It is a sad hallmark of our time that 2018 began with new announcements of forced expulsions of longtime American residents and migrant workers, and the fate of hundreds of thousands more hanging in the balance. For millions, the threat of deportation looms. Here, in a beautiful feat of speculation, Tori Cárdenas accelerates this trajectory and imagines an all-too-plausible future where immigrants are all but outlawed—and the personal impacts that follow suit. Enjoy. -the ed.
First, we were banned from holding positions of public office, then from public-sector jobs, from public housing, from government benefits, from education. Every day the news brought more and more restrictions, until the tagline that ran along the bottom of the screen read, “All Immigrants to be Relocated to Secure Holding Facilities, Processed for Deportation.” Men in black suits reached into our homes with their long thin fingers and dropped us into “Community Housing” on the edges of the map.
Daniel and I are married, but his citizenship couldn’t protect me by proxy anymore; the document for our marriage was now officially void. And we knew what it meant to be ‘relocated.’ Separation, segregation, subjugation. So, for some time before, we had been planning our escape. We just hadn’t started planning soon enough.
This wasn’t home anymore, with the fusion restaurants, or holding hands as we walked down electric streets. But we didn’t have enough money for two tickets. I would have helped pay, but it had been a long time since I was allowed to work.
One day, I received a letter in the mail. The heavy black envelope read, Bonifacio Alto. I couldn’t even open it. My hands shook so badly when Daniel asked to see it that I dropped the envelope and started to cry.
“Don’t worry, Boni,” Daniel said, tearing it open and reading the first page. “I’m going to be right behind you.”
He dove me to the docks late one night, about the time we usually had dinner. There was a ship taking about two thousand of us back to Brazil. The sun had gone down and groups of people were saying their goodbyes in the foggy light streaming over from the city. Children and parents and grandparents and friends and lovers, whispering and holding each other for what, as far as they knew, was the last time. Daniel kissed me goodbye and promised he would be only a few weeks behind me.
The ship cut through the silver and black and took me halfway across the world to a land I hadn’t seen with adult eyes. All I had were my mother’s stories of the jungle, and the lazy green river that slithered its way through, full of reptiles and rainbow-scaled fish, and a disease called cholera. I was expecting monkeys and tall trees that shaded the forest floor from the sun.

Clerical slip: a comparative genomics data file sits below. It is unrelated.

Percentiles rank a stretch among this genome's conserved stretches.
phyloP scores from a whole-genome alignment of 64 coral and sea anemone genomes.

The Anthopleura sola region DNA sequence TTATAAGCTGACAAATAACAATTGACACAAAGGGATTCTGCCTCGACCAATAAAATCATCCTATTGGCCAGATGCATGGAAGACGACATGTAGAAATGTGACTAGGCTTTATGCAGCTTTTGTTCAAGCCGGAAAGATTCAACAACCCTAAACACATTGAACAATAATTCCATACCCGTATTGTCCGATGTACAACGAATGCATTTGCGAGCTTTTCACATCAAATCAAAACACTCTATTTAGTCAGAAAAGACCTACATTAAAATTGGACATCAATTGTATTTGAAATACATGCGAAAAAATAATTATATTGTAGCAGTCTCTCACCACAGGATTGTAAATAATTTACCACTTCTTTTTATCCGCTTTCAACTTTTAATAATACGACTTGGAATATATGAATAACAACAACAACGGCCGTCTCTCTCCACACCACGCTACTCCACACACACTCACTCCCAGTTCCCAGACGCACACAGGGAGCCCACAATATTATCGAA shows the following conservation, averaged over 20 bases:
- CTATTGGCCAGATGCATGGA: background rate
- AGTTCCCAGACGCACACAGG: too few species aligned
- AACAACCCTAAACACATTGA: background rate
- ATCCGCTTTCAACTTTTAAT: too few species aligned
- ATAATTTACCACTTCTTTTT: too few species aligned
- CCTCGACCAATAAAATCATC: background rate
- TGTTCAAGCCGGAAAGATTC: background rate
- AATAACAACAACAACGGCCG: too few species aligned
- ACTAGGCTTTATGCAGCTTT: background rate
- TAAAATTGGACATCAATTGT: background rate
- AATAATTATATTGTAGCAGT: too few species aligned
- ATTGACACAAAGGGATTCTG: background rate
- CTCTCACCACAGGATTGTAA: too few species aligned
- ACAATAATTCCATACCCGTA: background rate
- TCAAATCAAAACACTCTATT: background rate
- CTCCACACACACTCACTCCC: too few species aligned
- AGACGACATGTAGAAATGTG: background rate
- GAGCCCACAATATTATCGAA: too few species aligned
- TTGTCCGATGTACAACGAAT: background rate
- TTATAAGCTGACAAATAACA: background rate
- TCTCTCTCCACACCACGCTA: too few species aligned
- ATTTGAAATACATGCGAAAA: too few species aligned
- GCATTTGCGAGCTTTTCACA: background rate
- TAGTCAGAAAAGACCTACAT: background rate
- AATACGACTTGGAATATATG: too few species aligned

It was early in the morning, and the sun shone pink and yellow on the water. At the docks in Rio de Janiero, I met up with my cousin Javier. I hadn’t seen him since I was four and I didn’t recognize him. We had the same nose and curly head of black hair, but we didn’t have anything else in common. If we did, we lacked the language to talk about it.
He took me to breakfast, then we rode the train inland to where we were born, where he grew up. Train stations were built into the basements of buildings and smelled damp and murky. The trains were fast, the walls shook slightly when they went past. When we stepped off the platform to our stop, we dipped into a small café for cups of steaming tea that smelled like curry. He walked me around the neighborhood, which looked updated, clean, angular.
He told me all about how the city worked. The residential buildings are usually the ones bordering the river, he said. If everyone has a view of the river, then prices stay low and everyone gets to live with a view of the water. Here, the buildings lining the river had balconies, a few with umbrellas, a few with grills, or small curly-haired dogs barking. The river ran tiny and green beneath them.
This was not the serpent of a river from my mother’s stories. It was a trickle of water lost in a jungle of concrete.
When couples marry, they amble down the streets for their honeymoons and stay in the hotels and travel up the river until they get tired and they settle down there. My wife and I settled a few miles downriver, and we visit my parents here often. Javier’s English wasn’t very good and neither was my Portuguese, so I just listened and nodded.
While we were on the last leg of our trip, waiting for the 12 o’clock train, Javier led me into a side alcove of the station. There was an aquarium built into it, an “Auxiliary River Research Facility.” It was dark, mostly lit by blacklights, and there were slimy white and grey fish clustered in every observation window. Their eyes stared out milky and useless in the darkness of the river. They were ugly, and they looked sad, their long rubbery whiskers reaching out to feel the cold thick glass.